If it is not to teach us that the truest sage is the most exquisite sufferer, what is the meaning of all the pain in the Talmud? It is not a simple question, and the richness of this portrait of the sages’ life is not reducible to a single function. The stories work at multiple levels of consciousness in the listener or reader, with different details emerging to attention at different points in one’s life. As is characteristic of oral literature, the mess of human lives depicted is itself a teaching tool: It communicates an expectation of similar complexity in the way the listener responds to life, as opposed to parable, which communicates an expectation of simplicity. But it is possible to suggest some reasons for the unusual prominence of pain. I think that Haza”l expected that their students, and their great-great-great-grandstudents, would have difficult lives. When life is at its most difficult, it is impossible for the student of Talmud to think to themselves that they are experiencing a pain that, by virtue of the brokenness it forces on the sufferer, expels them from the world of worthy people. Rather, worthy people bear the same wounds that we do, although they bear them best when they respond with discipline and a reorientation to the nurturing mindset that characterizes effective wisdom.
In turn, such a gentle, continuous return to a maternal model of wisdom is not only a recommendation, but a warning. Any education is replete with those who urge their students to discard their ethical sensitivities in favor of what are termed the hard truths of human nature. More often than not, this approach conceals a fear of truly facing what trouble one’s hard truth is causing others, and goes hand-in-hand with limitations in one’s ability to help others wisely. According to the sages, information may well hurt, but Torah, that is, a wise response to such information, can be recognised by its nourishing quality. There is no good student of rabbinic literature who has not encountered a text which wounds, perhaps even a text that horrifies. There is blood in the milk. In a nursing model of Torah, an informed reaction of woundedness should act like one of R. Shimon’s markers of loose soil, which say, do not enter here: Find a path on the sturdier earth that is nonetheless connected to it. May all of us students of Torah find such paths; may we open the doors of the brazen bull and help one another to solid ground.
 I include this text as a parallel to the martyrdom of R. Aqiva, which is so familiar to religious Jews that we often do not register what R. Aqiva is rejecting when he responds to torture with the recitation of the Shema`.
 BT Sukah 21a.
 Kierkegaard, Søren, Either/Or 1, “Diapsalmata.” David F. Swenson and Lillian Marvin Swenson, translators. New Jersey: Princeton University Press, 1974, p.19 (hereafter EO1). Either/Or is structured in three parts: an aesthetic philosophy written by the persona A, a synchretic aesthetic-ethical response by the persona B (also known as Judge Wilhelm), and the editor’s note in the persona of Victor Eremita. The epigraph comes from the first section written by A, “Diapsalmata,” which is a collection of aphorisms and short-form musings.
 JT Horayot 3:4, BT Gitin 47a.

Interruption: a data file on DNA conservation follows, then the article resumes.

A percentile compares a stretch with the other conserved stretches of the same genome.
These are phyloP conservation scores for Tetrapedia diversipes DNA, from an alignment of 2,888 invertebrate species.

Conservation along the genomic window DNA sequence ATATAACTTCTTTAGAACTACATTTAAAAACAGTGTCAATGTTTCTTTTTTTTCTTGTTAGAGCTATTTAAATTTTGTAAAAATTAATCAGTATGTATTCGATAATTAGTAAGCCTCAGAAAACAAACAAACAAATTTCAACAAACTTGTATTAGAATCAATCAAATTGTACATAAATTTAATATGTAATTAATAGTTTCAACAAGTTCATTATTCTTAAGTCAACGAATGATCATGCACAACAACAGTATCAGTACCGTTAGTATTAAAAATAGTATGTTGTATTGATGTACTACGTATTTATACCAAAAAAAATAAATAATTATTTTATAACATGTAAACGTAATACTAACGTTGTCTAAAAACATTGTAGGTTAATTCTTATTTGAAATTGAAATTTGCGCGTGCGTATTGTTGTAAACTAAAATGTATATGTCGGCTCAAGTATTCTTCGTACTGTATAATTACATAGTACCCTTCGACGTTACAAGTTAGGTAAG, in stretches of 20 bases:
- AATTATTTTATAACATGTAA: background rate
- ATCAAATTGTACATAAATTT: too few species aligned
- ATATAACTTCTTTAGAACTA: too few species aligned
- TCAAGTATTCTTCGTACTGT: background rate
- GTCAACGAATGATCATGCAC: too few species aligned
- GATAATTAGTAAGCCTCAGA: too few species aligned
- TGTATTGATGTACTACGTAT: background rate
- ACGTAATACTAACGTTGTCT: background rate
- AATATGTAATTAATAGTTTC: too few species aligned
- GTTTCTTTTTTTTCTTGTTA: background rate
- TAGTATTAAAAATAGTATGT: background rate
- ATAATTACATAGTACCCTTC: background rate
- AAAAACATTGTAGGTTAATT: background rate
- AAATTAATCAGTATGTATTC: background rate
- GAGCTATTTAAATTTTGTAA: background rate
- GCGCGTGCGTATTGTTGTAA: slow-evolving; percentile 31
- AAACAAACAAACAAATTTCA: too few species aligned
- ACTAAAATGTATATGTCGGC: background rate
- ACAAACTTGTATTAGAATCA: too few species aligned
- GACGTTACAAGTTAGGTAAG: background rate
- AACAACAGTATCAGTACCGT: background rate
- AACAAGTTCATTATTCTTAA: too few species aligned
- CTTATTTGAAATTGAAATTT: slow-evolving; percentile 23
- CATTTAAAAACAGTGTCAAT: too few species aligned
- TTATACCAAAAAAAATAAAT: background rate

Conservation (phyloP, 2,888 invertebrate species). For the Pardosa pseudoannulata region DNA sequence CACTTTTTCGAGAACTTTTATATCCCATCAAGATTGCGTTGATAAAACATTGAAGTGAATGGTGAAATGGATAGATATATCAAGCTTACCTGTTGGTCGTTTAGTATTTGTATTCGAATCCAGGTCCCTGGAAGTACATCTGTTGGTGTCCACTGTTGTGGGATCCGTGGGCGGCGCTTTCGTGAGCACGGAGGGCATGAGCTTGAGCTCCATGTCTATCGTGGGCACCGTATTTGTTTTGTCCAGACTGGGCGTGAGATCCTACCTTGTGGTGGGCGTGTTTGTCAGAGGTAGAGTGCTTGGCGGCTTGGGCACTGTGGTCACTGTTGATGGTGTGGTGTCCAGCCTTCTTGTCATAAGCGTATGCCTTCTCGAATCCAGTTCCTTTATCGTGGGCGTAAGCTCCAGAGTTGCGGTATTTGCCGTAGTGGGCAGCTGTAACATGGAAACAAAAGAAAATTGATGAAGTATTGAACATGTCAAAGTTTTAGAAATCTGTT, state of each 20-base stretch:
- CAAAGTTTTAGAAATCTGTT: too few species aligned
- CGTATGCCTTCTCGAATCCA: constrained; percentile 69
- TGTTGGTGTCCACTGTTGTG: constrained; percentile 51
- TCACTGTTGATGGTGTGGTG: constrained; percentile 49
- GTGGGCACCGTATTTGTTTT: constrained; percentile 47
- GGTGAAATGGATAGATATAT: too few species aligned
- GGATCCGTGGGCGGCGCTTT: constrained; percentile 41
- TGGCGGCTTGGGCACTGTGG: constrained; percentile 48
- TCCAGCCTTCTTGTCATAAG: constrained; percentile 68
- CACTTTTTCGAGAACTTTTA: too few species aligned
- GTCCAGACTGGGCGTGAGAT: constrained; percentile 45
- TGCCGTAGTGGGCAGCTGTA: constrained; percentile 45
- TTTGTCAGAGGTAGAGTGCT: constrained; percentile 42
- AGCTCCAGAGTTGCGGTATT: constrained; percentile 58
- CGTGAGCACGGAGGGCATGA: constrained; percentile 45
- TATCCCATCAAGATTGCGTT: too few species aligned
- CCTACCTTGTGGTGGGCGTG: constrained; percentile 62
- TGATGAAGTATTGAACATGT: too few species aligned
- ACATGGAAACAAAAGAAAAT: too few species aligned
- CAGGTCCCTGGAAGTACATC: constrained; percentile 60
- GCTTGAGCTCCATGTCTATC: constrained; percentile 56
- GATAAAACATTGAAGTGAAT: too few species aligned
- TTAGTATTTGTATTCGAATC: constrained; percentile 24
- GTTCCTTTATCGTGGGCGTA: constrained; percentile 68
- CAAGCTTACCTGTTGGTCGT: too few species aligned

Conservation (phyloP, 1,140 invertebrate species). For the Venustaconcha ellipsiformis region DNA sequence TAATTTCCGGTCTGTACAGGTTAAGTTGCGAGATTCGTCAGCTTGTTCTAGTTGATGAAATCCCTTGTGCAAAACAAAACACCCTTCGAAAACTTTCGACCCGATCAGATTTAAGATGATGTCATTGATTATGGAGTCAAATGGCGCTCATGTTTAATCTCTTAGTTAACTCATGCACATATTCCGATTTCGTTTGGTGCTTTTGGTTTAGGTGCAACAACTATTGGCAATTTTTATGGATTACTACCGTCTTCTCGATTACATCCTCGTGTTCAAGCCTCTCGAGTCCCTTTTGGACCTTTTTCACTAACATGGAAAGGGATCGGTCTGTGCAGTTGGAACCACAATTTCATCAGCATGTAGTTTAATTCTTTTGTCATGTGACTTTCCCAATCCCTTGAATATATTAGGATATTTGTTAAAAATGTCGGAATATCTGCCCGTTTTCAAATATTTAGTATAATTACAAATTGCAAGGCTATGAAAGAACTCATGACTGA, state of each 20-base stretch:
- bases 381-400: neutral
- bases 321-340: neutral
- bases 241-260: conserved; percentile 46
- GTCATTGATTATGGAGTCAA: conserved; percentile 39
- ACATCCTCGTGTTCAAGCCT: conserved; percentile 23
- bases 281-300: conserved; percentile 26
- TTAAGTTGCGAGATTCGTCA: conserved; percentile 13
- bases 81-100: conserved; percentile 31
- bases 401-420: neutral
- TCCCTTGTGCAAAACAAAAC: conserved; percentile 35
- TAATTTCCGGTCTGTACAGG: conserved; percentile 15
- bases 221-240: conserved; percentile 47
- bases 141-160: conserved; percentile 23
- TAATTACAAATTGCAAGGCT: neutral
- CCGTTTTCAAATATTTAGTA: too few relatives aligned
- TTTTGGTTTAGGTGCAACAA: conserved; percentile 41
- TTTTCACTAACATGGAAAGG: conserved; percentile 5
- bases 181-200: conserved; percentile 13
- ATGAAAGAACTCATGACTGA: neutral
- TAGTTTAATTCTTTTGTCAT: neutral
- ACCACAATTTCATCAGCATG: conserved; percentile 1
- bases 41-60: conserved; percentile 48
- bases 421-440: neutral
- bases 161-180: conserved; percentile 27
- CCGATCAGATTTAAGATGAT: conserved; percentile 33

BT Berakhot 10a.
 BT Berakhot 5b, BT Ketubot 23a.
 BT Avodah Zarah 17b–18a, BT Berakhot 61a.
 BT Pesahim 112a, BT Sanhedrin 71a.
 BT Baba Metsia 84a.
 BT Qidushin 81b.
 BT Nedarim 20b.
 BT Shabbat 33b, BT Baba Metsia 59b.
 BT Berakhot 58a.
 BT Baba Metsia 59b.
 JT Hagigah 2:1.
 Leonard Cohen, “Lines from my Grandfather’s Journal,” The Spice-Box of Earth. (London: Jonathan Cape Ltd, 1973), 89–90.
 BT Gitin 57b.
 As a brief illustration of this, it can be noted that Golda Meir’s famous response to a proposed protective curfew on women (“On the contrary, the curfew should be on men,” http://www.israelhayom.co.il/article/114247) has never been considered seriously as anything other than a bon mot or thought experiment. Meanwhile, evidence suggests that gender segregation increases male violence against women, perhaps because the inability to interact with women in a meaningful way and to observe them engaged in acts of skill and worth leads men to devalue women. See Eric Anderson, ‘“I Used to Think Women Were Weak’”: Orthodox Masculinity, Gender Segregation, and Sport,” in Sociological Forum, vol. 23 no. 2, (June 2008): pp. 257–280. This sensibility is reflected in talmudic discussions about yihud, which consider a mixed-gender gathering of many people to be morally unsuspicious, but gender-segregated gathering to be at risk of immoral behavior unless physical barriers are erected; see BT Qidushin 81a.
 The husband in this tale is attempting to avoid having to pay his wife for the divorce by orchestrating the appearance of infidelity, which would disentitle her to any support.
 BT Berakhot 5b.
 BT Berakhot 5a.
 M. Baba Qama Chapter 8.
 BT Sanhedrin 32b.
 By e.g. prohibiting signs of one’s profession, as in M. Shabbat 1:2.
 Three examples in which gender divisions are undercut are the prohibition public self-presentations in an overly masculine or feminine mode, as in M. Shabbat Chapter 6, by prohibiting labor both in and out of the home, as in M. Shabbat 7:2, and as reflected in the decisions of communities where only men wore tefilin to prohibit them on Shabbat (M. Shabbat 6:3), whereas communities where both men and women wore tefilin also wore them on Shabbat (BT Shabbat 62a).
 BT Taanith 27b.
 BT Qidushin 31a.
 The same method is employed by Yaltha in BT Nidah 20a.
 BT Eruvin 54b.
 BT Pesahim 87a.
 BT Pesahim 112a.
 BT Berakhot 10a.
 BT Baba Batra 9b.
 EO1, “Crop Rotation.” New Jersey: Princeton University Press, 1974.
 EO2, “Aesthetic Validity of Marriage.” 86.
 Ibid., 87.
 Ibid., 16.
 Keats, John. "To Richard Woodhouse." 27 Oct. 1818. Selected Poems and Letters of Keats. Ed. Sandra Anstey. Oxford: Heinemann Educational Publishers, 1995. 119.
 Del Serra, Maura. Introduction. Negative Capability: The Intuitive Approach in Keats by Walter Jackson Bate. New York: Contra Mundum Press, 2012. v–vi.
 Keats, ibid. “To Benjamin Bailey.” 22 Nov. 1817. 26.
 Scarry, Elaine. The Body in Pain. New York: Oxford University Press, 1985. 6.
 BT Shabbat 33b.
 Ibid., reacting to the man carrying myrtle close to sundown on Friday.
 Rashi to BT Shabbat 33b, DH “Pili.”
 I thank my colleague and friend R. Eiran Davies for this insight.
 BT Shabbat 34a.